Article published in:Gradual Creolization: Studies celebrating Jacques Arends
Edited by Rachel Selbach, Hugo C. Cardoso and Margot van den Berg
[Creole Language Library 34] 2009
► pp. 305–326
English-speaking in early Surinam?
I assess the opportunities of English-learning for slaves in early Surinam. Under the gradualist approach no creole could develop until the population balance had shifted significantly in favour of the slaves. With the population figures given by Arends for the years 1675, 1684 and 1695, I calculate that a third of the population could still be English-speaking in 1684 suggesting no prior creolization. However Sranan has to have creolized before the emergence of Saramaccan, due to their many similarities. Arends notes massive slave imports between 1680 and 1689. Price identifies the formation of the Saramaccan tribe from 1690. The figures for 1684 and 1695 reveal that more than half the slaves escaped in this period, supporting Price’s position, and favouring rapid creolization.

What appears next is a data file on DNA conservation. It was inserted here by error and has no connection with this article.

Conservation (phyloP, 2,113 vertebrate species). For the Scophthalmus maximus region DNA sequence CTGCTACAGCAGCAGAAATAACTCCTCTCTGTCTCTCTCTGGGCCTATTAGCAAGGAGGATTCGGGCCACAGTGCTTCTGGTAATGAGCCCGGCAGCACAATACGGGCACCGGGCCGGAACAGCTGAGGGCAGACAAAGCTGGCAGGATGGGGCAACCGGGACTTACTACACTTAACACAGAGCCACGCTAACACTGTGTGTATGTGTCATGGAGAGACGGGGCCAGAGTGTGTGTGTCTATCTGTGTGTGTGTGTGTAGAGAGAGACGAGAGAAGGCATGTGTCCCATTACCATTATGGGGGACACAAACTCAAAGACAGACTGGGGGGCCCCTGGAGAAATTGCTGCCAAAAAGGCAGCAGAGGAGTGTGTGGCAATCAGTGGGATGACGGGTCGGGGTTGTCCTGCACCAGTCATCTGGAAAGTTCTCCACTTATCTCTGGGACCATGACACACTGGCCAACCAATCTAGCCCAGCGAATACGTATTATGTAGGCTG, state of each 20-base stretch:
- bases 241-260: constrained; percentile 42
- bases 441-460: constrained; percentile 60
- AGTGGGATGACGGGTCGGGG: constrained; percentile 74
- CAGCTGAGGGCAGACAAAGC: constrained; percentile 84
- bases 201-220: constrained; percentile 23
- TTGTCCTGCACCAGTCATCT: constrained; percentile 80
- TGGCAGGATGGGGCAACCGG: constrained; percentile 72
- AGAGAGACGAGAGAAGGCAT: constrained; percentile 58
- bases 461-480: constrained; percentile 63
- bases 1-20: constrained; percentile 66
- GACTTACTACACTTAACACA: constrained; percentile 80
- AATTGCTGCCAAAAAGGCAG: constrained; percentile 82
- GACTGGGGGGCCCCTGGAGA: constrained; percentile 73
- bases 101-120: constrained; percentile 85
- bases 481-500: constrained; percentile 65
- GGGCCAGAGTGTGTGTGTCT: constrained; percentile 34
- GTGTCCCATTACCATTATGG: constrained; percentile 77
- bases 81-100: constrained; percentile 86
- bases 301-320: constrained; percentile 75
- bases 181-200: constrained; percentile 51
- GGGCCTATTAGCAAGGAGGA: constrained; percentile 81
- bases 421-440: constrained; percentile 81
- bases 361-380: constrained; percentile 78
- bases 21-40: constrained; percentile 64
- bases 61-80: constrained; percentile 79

Published online: 08 April 2009
Cited by 2 other publications
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